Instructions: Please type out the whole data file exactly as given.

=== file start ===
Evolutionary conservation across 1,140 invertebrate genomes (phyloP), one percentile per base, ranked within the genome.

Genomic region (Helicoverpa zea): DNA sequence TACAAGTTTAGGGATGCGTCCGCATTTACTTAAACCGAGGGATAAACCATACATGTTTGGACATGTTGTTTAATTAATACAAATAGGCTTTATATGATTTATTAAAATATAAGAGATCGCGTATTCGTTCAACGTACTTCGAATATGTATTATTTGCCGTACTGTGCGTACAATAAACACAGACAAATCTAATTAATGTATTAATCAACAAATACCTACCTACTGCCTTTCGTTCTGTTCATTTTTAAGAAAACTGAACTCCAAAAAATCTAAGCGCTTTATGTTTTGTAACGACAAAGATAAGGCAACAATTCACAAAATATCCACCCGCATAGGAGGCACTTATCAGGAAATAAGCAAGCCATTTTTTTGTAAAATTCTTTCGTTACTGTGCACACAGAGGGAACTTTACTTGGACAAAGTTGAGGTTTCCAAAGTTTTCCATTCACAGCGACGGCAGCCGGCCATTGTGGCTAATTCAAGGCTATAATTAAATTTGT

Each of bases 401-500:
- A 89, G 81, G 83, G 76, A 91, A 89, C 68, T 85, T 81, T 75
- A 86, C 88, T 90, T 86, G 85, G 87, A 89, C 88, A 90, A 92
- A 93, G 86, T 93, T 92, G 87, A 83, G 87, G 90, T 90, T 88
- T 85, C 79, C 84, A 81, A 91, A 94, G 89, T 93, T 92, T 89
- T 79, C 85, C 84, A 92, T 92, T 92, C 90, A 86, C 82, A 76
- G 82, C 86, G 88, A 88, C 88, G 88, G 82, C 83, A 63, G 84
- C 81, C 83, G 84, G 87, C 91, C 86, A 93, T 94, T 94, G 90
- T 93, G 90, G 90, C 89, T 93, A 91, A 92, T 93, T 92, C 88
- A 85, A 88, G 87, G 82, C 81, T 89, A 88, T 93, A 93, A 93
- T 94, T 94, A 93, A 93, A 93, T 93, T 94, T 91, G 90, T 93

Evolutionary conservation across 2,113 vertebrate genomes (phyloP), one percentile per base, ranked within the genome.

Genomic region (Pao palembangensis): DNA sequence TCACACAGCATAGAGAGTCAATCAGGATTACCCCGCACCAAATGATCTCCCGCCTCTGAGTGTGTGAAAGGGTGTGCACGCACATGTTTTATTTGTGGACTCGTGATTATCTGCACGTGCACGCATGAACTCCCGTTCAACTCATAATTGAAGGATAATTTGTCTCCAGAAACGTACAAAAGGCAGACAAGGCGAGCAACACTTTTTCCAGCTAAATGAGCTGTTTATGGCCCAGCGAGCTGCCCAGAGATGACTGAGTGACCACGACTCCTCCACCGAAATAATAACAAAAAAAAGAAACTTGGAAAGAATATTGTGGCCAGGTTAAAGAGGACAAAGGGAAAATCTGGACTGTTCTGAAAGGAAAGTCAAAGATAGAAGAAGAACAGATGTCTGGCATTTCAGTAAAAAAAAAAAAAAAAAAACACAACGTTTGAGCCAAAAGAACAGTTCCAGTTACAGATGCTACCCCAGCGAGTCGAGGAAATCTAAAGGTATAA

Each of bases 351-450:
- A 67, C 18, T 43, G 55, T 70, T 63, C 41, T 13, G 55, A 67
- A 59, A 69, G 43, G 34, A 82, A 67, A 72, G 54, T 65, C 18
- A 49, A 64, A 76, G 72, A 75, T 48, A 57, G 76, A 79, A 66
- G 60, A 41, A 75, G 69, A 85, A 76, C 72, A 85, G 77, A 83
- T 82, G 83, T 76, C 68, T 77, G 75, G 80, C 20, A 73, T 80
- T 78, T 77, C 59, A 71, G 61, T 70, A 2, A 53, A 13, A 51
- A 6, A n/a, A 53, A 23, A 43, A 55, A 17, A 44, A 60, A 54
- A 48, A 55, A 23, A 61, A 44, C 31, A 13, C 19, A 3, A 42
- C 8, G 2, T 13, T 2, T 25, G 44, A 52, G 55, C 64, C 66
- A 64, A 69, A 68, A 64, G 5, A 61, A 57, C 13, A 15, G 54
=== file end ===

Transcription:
Evolutionary conservation across 1,140 invertebrate genomes (phyloP), one percentile per base, ranked within the genome.

Genomic region (Helicoverpa zea): DNA sequence TACAAGTTTAGGGATGCGTCCGCATTTACTTAAACCGAGGGATAAACCATACATGTTTGGACATGTTGTTTAATTAATACAAATAGGCTTTATATGATTTATTAAAATATAAGAGATCGCGTATTCGTTCAACGTACTTCGAATATGTATTATTTGCCGTACTGTGCGTACAATAAACACAGACAAATCTAATTAATGTATTAATCAACAAATACCTACCTACTGCCTTTCGTTCTGTTCATTTTTAAGAAAACTGAACTCCAAAAAATCTAAGCGCTTTATGTTTTGTAACGACAAAGATAAGGCAACAATTCACAAAATATCCACCCGCATAGGAGGCACTTATCAGGAAATAAGCAAGCCATTTTTTTGTAAAATTCTTTCGTTACTGTGCACACAGAGGGAACTTTACTTGGACAAAGTTGAGGTTTCCAAAGTTTTCCATTCACAGCGACGGCAGCCGGCCATTGTGGCTAATTCAAGGCTATAATTAAATTTGT

Each of bases 401-500:
- A 89, G 81, G 83, G 76, A 91, A 89, C 68, T 85, T 81, T 75
- A 86, C 88, T 90, T 86, G 85, G 87, A 89, C 88, A 90, A 92
- A 93, G 86, T 93, T 92, G 87, A 83, G 87, G 90, T 90, T 88
- T 85, C 79, C 84, A 81, A 91, A 94, G 89, T 93, T 92, T 89
- T 79, C 85, C 84, A 92, T 92, T 92, C 90, A 86, C 82, A 76
- G 82, C 86, G 88, A 88, C 88, G 88, G 82, C 83, A 63, G 84
- C 81, C 83, G 84, G 87, C 91, C 86, A 93, T 94, T 94, G 90
- T 93, G 90, G 90, C 89, T 93, A 91, A 92, T 93, T 92, C 88
- A 85, A 88, G 87, G 82, C 81, T 89, A 88, T 93, A 93, A 93
- T 94, T 94, A 93, A 93, A 93, T 93, T 94, T 91, G 90, T 93

Evolutionary conservation across 2,113 vertebrate genomes (phyloP), one percentile per base, ranked within the genome.

Genomic region (Pao palembangensis): DNA sequence TCACACAGCATAGAGAGTCAATCAGGATTACCCCGCACCAAATGATCTCCCGCCTCTGAGTGTGTGAAAGGGTGTGCACGCACATGTTTTATTTGTGGACTCGTGATTATCTGCACGTGCACGCATGAACTCCCGTTCAACTCATAATTGAAGGATAATTTGTCTCCAGAAACGTACAAAAGGCAGACAAGGCGAGCAACACTTTTTCCAGCTAAATGAGCTGTTTATGGCCCAGCGAGCTGCCCAGAGATGACTGAGTGACCACGACTCCTCCACCGAAATAATAACAAAAAAAAGAAACTTGGAAAGAATATTGTGGCCAGGTTAAAGAGGACAAAGGGAAAATCTGGACTGTTCTGAAAGGAAAGTCAAAGATAGAAGAAGAACAGATGTCTGGCATTTCAGTAAAAAAAAAAAAAAAAAAACACAACGTTTGAGCCAAAAGAACAGTTCCAGTTACAGATGCTACCCCAGCGAGTCGAGGAAATCTAAAGGTATAA

Each of bases 351-450:
- A 67, C 18, T 43, G 55, T 70, T 63, C 41, T 13, G 55, A 67
- A 59, A 69, G 43, G 34, A 82, A 67, A 72, G 54, T 65, C 18
- A 49, A 64, A 76, G 72, A 75, T 48, A 57, G 76, A 79, A 66
- G 60, A 41, A 75, G 69, A 85, A 76, C 72, A 85, G 77, A 83
- T 82, G 83, T 76, C 68, T 77, G 75, G 80, C 20, A 73, T 80
- T 78, T 77, C 59, A 71, G 61, T 70, A 2, A 53, A 13, A 51
- A 6, A n/a, A 53, A 23, A 43, A 55, A 17, A 44, A 60, A 54
- A 48, A 55, A 23, A 61, A 44, C 31, A 13, C 19, A 3, A 42
- C 8, G 2, T 13, T 2, T 25, G 44, A 52, G 55, C 64, C 66
- A 64, A 69, A 68, A 64, G 5, A 61, A 57, C 13, A 15, G 54